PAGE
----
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In this question, all sets are finite. A semigroup is a set equipped with an associative binary operation, which I will call $\circ$. The tranformation semigroup on a set $X$ is the semigroup of maps $X\to X$ with function composition as the semigroup operation. The degree of a semigroup $S$ is the smallest integer $n$ such that $S$ is a subsemigroup (a subset closed under the semigroup operation) of the transformation semigroup on a set of order $n$.

The question is whether there exists $n$ such that for all semigroups of order at least $n$, the degree of $S$ is at most $|S|$.

Every semigroup $S$ can be extended to a semigroup with identity (also called a monoid) $M_S=S\cup\{1\}$, where the semigroup operation $\circ$ is extended by setting $1\circ s=s\circ 1=s$ for all $s\in S$. A semigroup $M$ with identity has degree at most $|M|$, because it is isomorphic to its "regular representation", the semigroup of functions $f_m\colon M\to M$ where $f_m(m')=m\circ m'$. See http://en.wikipedia.org/wiki/Transformation_semigroup#Cayley_representation

Restricting to $S$, this shows that the degree of $S$ is at most $|S|+1$. This cannot be improved to $|S|$. Let $S=\{a,b\}$ and $s\circ s'=a$ for all $s,s'\in S$. Suppose that $S$ was a subsemigroup of the four functions $\{0,1\}\to \{0,1\}$ under composition. Since $S$ does not have an identity elements, we can rule out using the identity function or the swapping function $t\mapsto 1-t$. That leaves only the constant maps. But the constant maps give a different semigroup operation, $s\circ s'=s$.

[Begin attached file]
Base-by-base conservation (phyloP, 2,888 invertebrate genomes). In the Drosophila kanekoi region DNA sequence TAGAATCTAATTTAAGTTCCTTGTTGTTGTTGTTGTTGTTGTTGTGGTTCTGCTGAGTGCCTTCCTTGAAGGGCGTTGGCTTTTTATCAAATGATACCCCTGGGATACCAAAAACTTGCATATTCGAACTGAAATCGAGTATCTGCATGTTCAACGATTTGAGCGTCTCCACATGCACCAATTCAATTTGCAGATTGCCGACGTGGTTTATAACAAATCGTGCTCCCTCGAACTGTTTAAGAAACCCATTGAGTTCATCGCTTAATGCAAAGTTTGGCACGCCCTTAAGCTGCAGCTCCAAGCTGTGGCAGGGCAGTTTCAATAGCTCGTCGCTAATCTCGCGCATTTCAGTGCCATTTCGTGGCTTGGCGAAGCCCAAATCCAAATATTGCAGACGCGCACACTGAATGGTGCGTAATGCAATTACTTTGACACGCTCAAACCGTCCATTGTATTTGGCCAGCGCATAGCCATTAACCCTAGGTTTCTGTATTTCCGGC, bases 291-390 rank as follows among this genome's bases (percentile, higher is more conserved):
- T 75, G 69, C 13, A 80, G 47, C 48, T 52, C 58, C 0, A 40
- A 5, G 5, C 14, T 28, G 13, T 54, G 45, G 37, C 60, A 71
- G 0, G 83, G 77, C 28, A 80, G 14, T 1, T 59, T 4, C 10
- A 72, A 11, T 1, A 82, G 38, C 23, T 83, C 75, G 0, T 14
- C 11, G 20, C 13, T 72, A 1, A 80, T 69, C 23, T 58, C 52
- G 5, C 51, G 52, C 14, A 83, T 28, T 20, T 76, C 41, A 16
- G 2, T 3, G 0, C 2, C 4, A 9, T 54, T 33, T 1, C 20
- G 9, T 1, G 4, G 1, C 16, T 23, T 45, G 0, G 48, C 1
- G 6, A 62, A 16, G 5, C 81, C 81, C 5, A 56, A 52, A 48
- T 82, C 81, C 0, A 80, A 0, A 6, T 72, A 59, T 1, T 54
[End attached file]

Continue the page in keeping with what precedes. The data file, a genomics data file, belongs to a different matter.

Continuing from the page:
Clearly a counterexample cannot have an identity element. It is known that there are groups $G$ (and therefore semigroups) of degree $|G|$, for example cyclic groups of order $p^n$ where $p$ prime. (More is known.)

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Have you also tried $n=3$? –  Berci Oct 19 '12 at 18:23
    
It seems that the "$s\circ s'=a$" counterexample generalises to $S=\{a,b,c\}$, by checking cases. A function $f\colon\{0,1,2\}\to\{0,1,2\}$ representing $b$ must satisfy $f\neq f^2=f^3$, and the only options are $0\mapsto 1\mapsto 2\mapsto 2$ and conjugate functions. Then there are no functions left that can represent $c$. –  Colin McQuillan Oct 19 '12 at 19:36

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